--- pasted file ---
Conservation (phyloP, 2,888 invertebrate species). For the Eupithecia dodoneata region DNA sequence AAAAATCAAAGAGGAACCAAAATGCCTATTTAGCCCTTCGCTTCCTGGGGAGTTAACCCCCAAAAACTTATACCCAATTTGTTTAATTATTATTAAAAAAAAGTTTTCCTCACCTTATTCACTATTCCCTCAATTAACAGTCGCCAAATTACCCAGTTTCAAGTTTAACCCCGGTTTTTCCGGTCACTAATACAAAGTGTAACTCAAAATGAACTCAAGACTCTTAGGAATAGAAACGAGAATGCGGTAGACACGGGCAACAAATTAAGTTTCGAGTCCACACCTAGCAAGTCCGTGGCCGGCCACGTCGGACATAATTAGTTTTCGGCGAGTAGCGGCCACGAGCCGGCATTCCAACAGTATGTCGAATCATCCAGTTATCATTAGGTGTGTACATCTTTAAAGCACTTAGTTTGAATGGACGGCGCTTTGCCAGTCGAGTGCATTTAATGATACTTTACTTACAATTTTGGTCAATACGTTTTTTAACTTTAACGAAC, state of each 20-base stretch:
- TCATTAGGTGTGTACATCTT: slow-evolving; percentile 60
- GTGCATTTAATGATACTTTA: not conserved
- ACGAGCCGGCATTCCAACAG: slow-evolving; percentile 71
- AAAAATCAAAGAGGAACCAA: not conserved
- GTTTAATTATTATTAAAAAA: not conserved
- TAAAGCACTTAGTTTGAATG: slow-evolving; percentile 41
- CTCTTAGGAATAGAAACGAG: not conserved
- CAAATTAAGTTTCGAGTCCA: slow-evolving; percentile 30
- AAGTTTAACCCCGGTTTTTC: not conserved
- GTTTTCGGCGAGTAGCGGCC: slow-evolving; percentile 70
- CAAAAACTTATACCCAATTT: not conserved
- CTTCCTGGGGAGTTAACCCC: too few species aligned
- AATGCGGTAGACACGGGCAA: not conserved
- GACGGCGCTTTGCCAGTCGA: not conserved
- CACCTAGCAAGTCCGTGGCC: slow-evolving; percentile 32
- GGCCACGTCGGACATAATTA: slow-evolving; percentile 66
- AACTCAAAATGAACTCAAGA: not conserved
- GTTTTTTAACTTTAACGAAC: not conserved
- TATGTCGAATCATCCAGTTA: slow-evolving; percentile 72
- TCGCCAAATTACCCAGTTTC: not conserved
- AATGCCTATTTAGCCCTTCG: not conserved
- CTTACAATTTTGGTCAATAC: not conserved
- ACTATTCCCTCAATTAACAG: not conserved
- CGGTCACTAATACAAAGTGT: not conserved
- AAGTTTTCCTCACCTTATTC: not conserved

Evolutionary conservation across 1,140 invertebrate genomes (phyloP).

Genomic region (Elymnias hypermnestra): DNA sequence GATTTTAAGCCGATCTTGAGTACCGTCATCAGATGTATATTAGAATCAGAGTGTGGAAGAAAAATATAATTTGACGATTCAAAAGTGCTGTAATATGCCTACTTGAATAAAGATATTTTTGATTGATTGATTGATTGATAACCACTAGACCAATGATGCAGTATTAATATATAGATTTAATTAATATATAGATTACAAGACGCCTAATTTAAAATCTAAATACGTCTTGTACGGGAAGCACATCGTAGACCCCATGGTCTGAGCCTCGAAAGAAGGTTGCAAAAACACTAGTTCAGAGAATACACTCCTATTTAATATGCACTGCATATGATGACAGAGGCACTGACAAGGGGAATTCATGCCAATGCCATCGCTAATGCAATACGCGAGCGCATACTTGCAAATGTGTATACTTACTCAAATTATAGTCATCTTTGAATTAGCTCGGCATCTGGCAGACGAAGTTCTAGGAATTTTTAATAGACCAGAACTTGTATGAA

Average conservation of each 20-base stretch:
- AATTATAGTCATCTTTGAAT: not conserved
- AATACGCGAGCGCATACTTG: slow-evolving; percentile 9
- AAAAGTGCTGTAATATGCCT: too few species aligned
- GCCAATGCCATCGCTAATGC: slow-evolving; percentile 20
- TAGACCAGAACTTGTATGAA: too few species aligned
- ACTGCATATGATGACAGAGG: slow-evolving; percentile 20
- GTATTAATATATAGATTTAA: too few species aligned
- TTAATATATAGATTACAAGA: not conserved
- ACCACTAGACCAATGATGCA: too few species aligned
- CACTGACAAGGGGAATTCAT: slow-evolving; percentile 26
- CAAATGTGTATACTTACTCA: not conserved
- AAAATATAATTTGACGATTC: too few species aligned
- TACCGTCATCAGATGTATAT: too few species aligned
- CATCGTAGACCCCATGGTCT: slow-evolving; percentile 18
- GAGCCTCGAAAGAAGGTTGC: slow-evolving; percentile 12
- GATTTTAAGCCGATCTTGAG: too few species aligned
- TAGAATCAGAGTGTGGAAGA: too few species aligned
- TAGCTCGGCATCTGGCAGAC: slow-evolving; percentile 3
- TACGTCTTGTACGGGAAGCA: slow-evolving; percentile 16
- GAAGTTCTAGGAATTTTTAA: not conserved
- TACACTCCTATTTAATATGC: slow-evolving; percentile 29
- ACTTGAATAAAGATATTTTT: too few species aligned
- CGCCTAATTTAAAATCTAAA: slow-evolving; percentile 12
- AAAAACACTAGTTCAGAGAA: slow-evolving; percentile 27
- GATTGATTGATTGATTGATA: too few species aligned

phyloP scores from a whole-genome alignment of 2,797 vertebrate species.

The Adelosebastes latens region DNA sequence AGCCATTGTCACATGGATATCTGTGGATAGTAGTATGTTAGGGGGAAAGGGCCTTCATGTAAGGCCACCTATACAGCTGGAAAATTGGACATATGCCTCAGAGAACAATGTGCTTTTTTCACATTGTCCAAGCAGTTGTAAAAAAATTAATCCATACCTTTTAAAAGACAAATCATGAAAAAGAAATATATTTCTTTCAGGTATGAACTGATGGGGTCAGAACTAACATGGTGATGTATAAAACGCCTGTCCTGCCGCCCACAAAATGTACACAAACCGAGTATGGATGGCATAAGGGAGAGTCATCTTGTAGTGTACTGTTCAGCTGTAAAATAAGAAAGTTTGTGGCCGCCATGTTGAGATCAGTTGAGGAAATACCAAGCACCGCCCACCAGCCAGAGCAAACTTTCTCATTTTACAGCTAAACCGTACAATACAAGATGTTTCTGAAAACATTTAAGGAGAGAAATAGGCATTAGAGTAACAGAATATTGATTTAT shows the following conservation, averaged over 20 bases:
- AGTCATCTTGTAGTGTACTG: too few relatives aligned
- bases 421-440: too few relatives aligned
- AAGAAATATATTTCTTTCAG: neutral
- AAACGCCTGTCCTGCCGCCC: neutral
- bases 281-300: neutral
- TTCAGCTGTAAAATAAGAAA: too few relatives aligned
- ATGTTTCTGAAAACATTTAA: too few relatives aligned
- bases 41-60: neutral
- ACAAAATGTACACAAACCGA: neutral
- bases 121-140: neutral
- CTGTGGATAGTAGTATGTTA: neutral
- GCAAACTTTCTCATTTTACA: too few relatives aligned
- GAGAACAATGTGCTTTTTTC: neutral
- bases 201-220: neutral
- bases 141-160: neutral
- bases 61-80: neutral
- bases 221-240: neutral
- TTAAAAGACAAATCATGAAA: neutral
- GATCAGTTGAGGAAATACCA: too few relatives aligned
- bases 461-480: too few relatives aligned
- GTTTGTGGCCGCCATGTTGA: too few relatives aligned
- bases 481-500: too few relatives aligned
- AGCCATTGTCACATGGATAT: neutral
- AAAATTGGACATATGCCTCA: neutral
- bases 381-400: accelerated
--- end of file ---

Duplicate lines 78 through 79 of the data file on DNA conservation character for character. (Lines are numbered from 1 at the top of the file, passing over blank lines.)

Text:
- bases 481-500: too few relatives aligned
- AGCCATTGTCACATGGATAT: neutral